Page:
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Asanas (Postures) and Premature
Kundalini Awakening (Audio)
June 4, 2010
New Visitors: It is recommended you read from the beginning of the archive, as previous
lessons are prerequisite to this one. The first lesson is, "Why
Q: I have been practicing hatha yoga asanas for about 5 years
now, and I also have some experience of pranayama practices, as well as
having made some attempts at various meditation practices. I discovered your
advanced yoga practices lessons recently and I have been trying out the deep
meditation practice. My problem is that I have been experiencing quite a
powerful response to the meditation practice. I started experiencing some
nausea after practicing leading to having to miss a day's work through
sickness. This was after about a week of practice. I stopped the practice
for about 2 weeks and then tried a shorter, 10 minute meditation practice.
After this I experienced strong nausea again, during and after lying in
corpse pose after the practice.
I know a lot of yoga texts recommend
mastering asanas before pranayama before meditation. I have also read you
explaining that the spinal breathing techniques are a good way to achieve
balance during the meditation practice. So, I am considering continuing my
asana practice and introducing the spinal breathing technique after the
asanas. I was thinking of continuing this for some time before starting the
deep meditation again.
I wanted to know what you thought of this. I
know your lessons recommend learning the meditation before introducing
pranayama and then asanas. Would you discourage what I am considering? If so
what would you suggest to alleviate the problems I am having?
It is not uncommon for avid long-time asana practitioners to experience some
sensitivity to deep meditation. It is an energetic conductivity that has
been cultivated in asanas, which may not have purified enough yet to become
"ecstatic conductivity," as we call it in the lessons. It has also been
referred to as premature "kundalini awakening," or perhaps in your case,
pre-premature, since you are not generally symptomatic unless you meditate.
It is suggested to review Lesson 69 on kundalini
symptoms and remedies. And also Lesson 367 on
sensitivity to deep meditation, particularly the part on using "breath
meditation" as a substitute for mantra meditation until things stabilize.
Regarding adding spinal breathing pranayama after your asana practice,
it might help, as discussed in Lesson 69. But it may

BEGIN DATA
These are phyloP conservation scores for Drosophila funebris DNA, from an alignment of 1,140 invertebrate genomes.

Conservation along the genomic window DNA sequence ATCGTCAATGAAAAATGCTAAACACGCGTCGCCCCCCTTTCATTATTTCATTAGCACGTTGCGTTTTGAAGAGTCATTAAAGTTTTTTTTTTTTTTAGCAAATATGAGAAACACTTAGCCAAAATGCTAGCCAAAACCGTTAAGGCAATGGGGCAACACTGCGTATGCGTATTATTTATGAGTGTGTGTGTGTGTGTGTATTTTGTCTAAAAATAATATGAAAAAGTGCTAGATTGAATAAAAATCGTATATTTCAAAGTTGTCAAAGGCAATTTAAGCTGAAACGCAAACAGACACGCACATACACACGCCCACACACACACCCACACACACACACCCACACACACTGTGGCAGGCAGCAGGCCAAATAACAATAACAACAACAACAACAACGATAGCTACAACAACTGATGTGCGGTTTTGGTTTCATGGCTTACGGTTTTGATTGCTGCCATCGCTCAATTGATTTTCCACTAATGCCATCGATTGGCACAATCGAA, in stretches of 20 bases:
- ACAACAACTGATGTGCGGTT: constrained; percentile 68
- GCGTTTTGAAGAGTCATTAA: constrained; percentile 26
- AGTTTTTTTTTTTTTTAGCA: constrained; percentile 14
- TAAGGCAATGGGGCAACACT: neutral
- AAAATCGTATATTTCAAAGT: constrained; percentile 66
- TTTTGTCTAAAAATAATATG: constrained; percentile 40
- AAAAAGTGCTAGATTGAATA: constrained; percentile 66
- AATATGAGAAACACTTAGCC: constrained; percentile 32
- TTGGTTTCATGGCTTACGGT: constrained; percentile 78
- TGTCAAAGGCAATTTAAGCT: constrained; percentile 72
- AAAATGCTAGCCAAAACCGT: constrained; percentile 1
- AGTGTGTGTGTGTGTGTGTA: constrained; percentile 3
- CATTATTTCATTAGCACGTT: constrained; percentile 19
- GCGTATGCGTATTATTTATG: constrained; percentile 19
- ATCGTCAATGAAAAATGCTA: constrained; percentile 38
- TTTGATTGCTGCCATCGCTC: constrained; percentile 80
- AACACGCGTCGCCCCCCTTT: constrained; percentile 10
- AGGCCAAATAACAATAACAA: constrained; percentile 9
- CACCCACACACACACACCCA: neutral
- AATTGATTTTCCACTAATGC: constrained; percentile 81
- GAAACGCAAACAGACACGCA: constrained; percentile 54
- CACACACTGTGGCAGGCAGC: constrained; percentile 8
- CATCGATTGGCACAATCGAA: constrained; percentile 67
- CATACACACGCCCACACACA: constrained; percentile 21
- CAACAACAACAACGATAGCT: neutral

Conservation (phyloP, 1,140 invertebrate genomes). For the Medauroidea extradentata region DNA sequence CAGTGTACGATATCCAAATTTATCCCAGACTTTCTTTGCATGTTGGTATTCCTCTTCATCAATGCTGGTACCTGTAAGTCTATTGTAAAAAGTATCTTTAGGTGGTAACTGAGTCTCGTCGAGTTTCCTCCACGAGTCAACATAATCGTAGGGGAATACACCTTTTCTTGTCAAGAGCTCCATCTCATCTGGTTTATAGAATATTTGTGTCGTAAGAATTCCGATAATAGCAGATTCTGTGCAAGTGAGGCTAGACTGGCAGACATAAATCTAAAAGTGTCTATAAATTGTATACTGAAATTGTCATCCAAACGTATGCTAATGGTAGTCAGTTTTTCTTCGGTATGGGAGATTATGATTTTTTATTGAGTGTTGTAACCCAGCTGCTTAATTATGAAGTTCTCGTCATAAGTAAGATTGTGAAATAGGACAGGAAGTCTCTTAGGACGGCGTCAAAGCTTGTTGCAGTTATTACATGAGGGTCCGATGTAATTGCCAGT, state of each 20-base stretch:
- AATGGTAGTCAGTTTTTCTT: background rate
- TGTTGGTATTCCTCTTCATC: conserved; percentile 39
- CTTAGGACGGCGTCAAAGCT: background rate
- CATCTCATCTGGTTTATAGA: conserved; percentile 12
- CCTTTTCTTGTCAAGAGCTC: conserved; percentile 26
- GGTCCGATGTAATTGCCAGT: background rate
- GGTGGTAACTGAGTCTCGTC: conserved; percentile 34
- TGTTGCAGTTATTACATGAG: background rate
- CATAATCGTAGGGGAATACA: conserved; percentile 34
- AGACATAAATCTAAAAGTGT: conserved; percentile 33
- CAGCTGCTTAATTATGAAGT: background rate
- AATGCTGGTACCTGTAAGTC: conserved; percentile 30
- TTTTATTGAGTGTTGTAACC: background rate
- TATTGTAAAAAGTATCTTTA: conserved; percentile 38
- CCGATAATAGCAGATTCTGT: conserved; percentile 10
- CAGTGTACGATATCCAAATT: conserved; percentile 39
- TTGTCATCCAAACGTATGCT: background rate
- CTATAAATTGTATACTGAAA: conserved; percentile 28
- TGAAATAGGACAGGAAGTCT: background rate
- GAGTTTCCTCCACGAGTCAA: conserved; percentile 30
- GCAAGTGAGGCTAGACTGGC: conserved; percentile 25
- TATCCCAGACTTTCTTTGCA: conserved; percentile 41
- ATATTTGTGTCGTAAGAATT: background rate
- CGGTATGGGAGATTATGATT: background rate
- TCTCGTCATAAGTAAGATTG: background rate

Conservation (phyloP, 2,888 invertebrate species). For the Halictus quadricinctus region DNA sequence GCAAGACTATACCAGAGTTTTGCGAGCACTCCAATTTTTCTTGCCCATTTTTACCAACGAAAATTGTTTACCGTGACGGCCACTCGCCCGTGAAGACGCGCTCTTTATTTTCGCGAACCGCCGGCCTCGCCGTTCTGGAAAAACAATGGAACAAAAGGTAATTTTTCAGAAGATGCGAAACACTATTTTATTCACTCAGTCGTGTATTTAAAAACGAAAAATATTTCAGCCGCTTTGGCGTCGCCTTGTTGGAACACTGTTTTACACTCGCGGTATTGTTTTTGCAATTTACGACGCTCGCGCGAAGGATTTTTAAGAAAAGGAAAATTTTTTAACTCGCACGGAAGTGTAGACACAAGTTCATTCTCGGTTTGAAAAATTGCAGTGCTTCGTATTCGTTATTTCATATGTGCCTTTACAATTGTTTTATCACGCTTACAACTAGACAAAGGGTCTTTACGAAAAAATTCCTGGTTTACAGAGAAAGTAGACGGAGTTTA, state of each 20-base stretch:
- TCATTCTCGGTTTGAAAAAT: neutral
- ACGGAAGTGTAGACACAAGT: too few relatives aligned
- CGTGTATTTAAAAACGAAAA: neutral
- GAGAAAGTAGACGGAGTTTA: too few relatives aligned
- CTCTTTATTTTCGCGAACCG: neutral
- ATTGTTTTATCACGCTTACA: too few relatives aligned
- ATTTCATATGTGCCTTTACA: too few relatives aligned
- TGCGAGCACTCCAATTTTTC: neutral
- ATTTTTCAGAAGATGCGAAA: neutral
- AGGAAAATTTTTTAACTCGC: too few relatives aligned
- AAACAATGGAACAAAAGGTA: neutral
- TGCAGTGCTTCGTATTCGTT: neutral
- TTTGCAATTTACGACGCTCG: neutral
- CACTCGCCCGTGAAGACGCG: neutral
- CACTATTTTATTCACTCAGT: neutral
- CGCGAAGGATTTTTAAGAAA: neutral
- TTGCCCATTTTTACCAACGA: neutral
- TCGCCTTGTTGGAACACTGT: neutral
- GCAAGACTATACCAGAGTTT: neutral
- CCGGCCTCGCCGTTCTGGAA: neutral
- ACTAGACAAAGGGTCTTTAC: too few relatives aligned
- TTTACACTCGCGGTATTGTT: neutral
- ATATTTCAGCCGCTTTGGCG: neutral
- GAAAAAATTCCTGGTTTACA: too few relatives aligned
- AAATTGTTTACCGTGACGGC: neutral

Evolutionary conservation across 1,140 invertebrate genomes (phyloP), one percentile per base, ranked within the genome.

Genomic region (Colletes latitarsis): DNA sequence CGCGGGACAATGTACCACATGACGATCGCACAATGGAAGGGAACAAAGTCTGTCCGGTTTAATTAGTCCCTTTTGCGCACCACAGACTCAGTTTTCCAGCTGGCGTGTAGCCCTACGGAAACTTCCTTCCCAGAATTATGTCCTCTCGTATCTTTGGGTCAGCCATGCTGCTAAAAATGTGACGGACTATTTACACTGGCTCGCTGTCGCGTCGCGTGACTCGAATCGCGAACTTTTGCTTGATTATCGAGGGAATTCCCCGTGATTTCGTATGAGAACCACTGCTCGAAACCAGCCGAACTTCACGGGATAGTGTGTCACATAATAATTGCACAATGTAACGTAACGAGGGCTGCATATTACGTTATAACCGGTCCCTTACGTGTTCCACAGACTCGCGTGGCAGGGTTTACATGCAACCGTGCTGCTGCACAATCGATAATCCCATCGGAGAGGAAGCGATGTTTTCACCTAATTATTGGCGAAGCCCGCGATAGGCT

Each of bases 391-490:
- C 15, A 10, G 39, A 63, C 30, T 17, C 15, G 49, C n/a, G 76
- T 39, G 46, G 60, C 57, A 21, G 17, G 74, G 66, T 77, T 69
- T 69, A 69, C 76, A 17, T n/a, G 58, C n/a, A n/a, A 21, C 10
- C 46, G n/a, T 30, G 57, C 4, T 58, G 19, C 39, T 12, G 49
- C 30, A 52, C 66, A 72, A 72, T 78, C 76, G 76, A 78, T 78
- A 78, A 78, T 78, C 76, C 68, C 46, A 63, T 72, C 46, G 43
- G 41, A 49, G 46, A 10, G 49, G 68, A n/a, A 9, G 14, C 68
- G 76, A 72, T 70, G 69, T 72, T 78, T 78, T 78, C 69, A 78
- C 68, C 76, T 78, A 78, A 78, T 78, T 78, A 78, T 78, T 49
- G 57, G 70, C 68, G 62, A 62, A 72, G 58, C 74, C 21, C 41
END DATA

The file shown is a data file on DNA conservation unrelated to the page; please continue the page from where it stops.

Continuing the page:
not, so self-pace the use of spinal breathing accordingly.
more fundamental to the situation is finding a balance between asanas,
pranayama and meditation. Avid asana practitioners tend to be "over" with
asanas coming into full-scope yoga involving the addition of other powerful
practices. What is not always realized is that combining these three
categories of practice makes each of them much more powerful. Less can be
more in this situation.
Finding a balance in the time of practice of
asanas with other yoga practices is a main theme of the AYP Asanas, Mudras
and Bandhas book. It is something you rarely hear about in yoga classes,
because few have been teaching full scope yoga in that environment. Full
scope yoga has unique characteristics, as you are finding, bringing the
potential for rapid growth with stability, if approached prudently.
So, rather than focusing too much on energetic practice (asanas and
pranayama), it is suggested to find a balance between asanas, spinal
breathing pranayama and deep meditation. This may mean much shorter asana
routines for a while (which can be replaced with grounding activity such as
physical exercise), until you get a balance in hand. A typical asana routine
before AYP sitting practices is about 10 minutes. It may not be easy for you
to cut back that much, but try and see, in relation to say 5 minutes of
spinal breathing and 5-10 minutes of deep meditation. If the deep meditation
sensitivity continues, see measures suggested in
Lesson 367 mentioned above.
I am sure this can
be resolved, as long as you are willing to be flexible in your approach
going forward. We have seen this sort of thing before. New ecstatic openings
lie ahead. Wishing you all the best on your continuing path. Practice
wisely, and enjoy!
The guru is in you.
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Note: For a detailed strategy on integrating asanas into a full scope
yoga routine, see the
Mudras and Bandhas book,
and AYP Plus.